Syria welcomes US envoy Mitchell

Mitchell says Syria has "integral role to play" in achieving Middle East peace.

    Mitchell, right, said he hoped to build a relationship based on mutual respect with Assad's Syria [AFP]
     

    Mitchell is the most senior US diplomat to visit Syria since Barack Obama was elected as US president.

    Dialogue push

    The US envoy arrived late on Friday from the Lebanese capital, Beirut, where he pledged that Lebanon, which has conflictive ties with Syria, would "play a key role ... to build lasting comprehensive peace and stability in the Mideast".

    "We all share an obligation to create the conditions for the prompt resumption and early conclusion of negotiations"

    George Mitchell, US envoy to the Middle East

    Syria had expressed its readiness earlier this week to resume contact with Israel through Turkish intermediaries, on reigniting peace talks largely based on the fate of the disputed territory of the Golan Heights.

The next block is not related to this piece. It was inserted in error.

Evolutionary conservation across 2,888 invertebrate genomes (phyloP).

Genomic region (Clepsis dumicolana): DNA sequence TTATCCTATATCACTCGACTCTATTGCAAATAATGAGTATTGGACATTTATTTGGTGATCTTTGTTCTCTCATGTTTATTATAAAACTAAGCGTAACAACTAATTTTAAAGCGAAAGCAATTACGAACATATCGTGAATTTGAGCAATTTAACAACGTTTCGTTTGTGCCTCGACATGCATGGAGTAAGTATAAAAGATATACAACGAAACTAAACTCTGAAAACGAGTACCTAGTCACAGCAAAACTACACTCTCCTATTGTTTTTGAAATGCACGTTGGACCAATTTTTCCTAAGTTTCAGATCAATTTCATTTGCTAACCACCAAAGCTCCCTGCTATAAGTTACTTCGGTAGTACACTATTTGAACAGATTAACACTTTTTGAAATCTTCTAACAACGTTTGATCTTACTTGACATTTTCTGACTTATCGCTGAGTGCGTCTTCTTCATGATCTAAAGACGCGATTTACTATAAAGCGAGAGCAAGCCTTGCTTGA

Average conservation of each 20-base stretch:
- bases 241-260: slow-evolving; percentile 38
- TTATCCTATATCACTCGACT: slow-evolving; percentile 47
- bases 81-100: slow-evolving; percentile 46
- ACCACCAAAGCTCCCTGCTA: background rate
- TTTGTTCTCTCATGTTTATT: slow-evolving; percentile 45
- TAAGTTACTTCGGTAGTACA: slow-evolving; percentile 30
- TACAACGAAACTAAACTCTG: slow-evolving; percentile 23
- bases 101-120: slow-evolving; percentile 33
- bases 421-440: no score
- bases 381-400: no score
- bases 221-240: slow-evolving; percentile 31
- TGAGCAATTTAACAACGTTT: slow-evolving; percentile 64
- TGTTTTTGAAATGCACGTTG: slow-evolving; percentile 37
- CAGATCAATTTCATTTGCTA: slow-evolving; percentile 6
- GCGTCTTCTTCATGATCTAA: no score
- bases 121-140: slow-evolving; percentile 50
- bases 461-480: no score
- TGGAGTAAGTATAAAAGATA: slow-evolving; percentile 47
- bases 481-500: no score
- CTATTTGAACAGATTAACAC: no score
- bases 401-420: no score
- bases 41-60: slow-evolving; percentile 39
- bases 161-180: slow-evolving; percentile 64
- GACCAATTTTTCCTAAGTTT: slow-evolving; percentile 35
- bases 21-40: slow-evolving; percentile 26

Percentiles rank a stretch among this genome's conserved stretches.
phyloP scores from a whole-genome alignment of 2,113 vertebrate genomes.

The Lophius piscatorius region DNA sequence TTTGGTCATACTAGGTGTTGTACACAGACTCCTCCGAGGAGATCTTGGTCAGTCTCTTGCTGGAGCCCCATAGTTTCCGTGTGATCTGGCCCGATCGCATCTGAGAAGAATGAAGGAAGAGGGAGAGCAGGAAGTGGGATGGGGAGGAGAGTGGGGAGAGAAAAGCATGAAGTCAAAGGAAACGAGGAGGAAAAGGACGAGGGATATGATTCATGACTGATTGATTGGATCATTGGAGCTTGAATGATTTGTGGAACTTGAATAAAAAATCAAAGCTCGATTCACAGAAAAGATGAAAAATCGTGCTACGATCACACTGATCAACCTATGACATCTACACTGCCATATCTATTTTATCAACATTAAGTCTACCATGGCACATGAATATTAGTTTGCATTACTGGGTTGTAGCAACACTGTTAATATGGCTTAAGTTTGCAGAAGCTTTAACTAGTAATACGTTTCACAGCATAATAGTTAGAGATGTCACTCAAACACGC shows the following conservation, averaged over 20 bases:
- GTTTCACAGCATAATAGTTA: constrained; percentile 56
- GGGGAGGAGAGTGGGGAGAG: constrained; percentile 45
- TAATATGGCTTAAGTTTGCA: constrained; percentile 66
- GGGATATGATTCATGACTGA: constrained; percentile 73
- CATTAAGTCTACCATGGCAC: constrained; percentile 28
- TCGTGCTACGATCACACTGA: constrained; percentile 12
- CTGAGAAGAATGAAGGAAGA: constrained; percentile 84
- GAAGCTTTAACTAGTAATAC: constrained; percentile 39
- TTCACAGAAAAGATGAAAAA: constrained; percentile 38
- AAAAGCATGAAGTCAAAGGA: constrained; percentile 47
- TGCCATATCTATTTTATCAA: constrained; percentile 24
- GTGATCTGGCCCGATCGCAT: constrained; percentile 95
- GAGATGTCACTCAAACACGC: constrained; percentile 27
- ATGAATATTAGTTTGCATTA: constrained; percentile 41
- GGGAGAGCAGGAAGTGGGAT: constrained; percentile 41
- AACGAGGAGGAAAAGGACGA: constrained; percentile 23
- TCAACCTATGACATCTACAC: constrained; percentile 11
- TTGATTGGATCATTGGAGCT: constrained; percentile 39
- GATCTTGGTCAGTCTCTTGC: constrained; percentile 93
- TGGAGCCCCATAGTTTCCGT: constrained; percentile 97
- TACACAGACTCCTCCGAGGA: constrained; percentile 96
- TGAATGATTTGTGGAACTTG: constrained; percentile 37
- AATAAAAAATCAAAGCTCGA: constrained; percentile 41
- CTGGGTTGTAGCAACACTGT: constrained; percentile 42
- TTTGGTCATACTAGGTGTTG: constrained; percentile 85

Last year, Turkey brokered four rounds of indirect talks, but Syria suspended them in December when Israel launched its war on Gaza.

    The new Israeli government of Binyamin Netanyahu, the prime minister, has ruled out meeting Syria's demand for the return of the Golan plateau, which Israel seized in its six-day war in 1967.

    The Israeli cabinet's decision drew an angry reaction from al-Assad at the time, who described Israel as "the major obstacle to peace".

    Peace talk

    Mitchell, who has already visited Israel, the West Bank, Egypt and Jordan, said earlier this week that he wants Middle East peace talks to resume soon.

    "We all share an obligation to create the conditions for the prompt resumption and early conclusion of negotiations," he said in Jerusalem on Wednesday.

    The US government has been pursuing diplomatic engagement with Syria.

    In Cairo on Thursday, Mitchell urged Arab states to take "meaningful steps and important actions" to make peace with Israel.

    The US imposed economic sanctions on Syria in 2004 over charges that it was a sponsor of terrorism. They have been extended several times since.

    Relations deteriorated after the US-led invasion of Iraq in 2003, and the assassination of Rafiq al-Hariri, a former Lebanese prime minister, in 2005.

    Under international pressure, Syria withdrew soldiers from Lebanon following the killing, and has denied any involvement.

    The murder prompted the US to withdraw its ambassador to Syria, and a diplomat has yet to be reinstated.

    SOURCE: Agencies


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